February 1, 2013
Coming from a director whose filmography and talent suggest she is both switched on and aware, it’s hard to believe Kathryn Bigelow would claim, “the film doesn’t have an agenda, and it doesn’t judge.” (Kathryn Bigelow, The New York Times, December 17 2012) Her hope, one assumes, is to hide her gentle conservatism deep within the spectacle of quality filmmaking craft. But Bigelow wears her patriotism on her sleeve and in so doing can’t help but reveal her brand of just morality. Whilst this is absolutely her prerogative the trouble with it is the casualties are viewers and ethics. Manipulated by carefully constructed and well executed craft, viewers are implicated in post-9/11 moral hysteria. Whilst technically Zero Dark Thirty is a “good” film, it is not free of judgement and worse still, attempts to hide its agenda behind an unethical brand of gentle conservatism.
That most people feel uneasy watching Zero Dark Thirty goes some way towards confirming Bigelow’s claim that she is presenting events as they (for the most part) occurred. It could be argued too that her presentation is successful in its ability to make the viewer feel uncomfortable, potentially questioning their responses to the methods used to locate bin Laden. But even if this were true, it assumes hunting down another human with the intent to kill is an acceptable final outcome.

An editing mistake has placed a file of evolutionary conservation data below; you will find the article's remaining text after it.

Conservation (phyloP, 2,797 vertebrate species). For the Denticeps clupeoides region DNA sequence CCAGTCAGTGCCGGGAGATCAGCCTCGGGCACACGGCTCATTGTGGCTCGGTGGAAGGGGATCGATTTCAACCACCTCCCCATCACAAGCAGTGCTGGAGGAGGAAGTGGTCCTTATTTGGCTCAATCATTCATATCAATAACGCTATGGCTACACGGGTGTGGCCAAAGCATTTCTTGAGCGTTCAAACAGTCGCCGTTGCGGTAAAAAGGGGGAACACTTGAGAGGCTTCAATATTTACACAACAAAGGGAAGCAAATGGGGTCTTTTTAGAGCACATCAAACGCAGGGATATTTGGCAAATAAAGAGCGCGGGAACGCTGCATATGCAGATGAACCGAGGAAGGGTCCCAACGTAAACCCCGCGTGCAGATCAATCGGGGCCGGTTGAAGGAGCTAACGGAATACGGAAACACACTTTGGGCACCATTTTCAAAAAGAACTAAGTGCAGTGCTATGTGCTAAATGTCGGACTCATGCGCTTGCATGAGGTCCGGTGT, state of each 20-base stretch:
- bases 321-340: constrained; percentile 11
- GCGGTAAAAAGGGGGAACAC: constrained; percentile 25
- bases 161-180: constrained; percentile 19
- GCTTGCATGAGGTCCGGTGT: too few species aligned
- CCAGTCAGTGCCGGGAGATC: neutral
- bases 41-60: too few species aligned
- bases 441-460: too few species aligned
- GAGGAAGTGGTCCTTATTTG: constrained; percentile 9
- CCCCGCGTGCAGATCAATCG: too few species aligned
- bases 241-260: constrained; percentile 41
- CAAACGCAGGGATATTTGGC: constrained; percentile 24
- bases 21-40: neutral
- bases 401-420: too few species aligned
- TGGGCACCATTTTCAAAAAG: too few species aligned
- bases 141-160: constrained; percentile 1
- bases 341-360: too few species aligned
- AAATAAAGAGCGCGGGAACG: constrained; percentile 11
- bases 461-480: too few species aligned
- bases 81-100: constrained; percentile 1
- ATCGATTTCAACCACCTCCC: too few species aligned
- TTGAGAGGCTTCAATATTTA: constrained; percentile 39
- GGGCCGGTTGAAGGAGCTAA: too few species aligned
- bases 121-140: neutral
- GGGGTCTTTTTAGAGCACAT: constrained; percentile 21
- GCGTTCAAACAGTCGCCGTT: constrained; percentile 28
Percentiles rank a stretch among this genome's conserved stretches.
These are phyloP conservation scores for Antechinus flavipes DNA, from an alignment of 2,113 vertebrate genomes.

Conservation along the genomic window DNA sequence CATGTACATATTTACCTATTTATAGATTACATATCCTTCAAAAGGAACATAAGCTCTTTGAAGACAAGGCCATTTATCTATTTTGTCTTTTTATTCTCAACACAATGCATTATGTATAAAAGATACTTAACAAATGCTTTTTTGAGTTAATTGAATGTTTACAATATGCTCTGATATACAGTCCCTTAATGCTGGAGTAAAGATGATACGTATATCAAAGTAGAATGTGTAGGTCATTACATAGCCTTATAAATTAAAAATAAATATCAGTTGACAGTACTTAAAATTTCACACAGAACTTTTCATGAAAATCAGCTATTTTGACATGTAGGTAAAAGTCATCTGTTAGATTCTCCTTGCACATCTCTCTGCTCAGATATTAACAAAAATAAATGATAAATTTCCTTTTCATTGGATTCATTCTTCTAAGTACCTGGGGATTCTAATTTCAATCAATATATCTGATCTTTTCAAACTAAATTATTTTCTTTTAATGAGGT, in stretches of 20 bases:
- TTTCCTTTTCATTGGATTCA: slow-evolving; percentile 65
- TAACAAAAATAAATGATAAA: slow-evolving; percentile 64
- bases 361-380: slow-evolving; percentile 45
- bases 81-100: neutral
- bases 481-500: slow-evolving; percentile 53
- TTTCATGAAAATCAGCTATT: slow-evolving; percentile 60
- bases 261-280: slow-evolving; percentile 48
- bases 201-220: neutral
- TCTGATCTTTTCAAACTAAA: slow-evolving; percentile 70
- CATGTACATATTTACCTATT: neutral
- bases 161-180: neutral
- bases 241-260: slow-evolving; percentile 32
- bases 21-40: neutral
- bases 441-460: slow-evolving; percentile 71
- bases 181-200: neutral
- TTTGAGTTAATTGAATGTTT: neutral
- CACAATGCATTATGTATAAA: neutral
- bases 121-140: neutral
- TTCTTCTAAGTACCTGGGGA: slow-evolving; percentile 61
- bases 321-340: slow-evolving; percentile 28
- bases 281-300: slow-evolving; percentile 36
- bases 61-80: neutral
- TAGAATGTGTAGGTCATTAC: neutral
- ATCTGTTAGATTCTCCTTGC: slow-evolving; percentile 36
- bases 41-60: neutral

Jessica Chastain plays Maya, the highly intelligent, headstrong CIA operative determined to track down Osama bin Laden. Despite her strong will and hard-line, she flinches a little during an early torture scene in the film to signal her as the character for audience alignment. Later, after initial hostility towards both male and female colleagues to prove her work ethic above her humanity, Maya begins to soften and to allow working friendships to develop. This negates accusation against her character as being void of all humanity. The conflicting character developments then attempt to create power and empathy simultaneously but prove too much for Chastain who often comes across as soft where she ought to be sympathetic.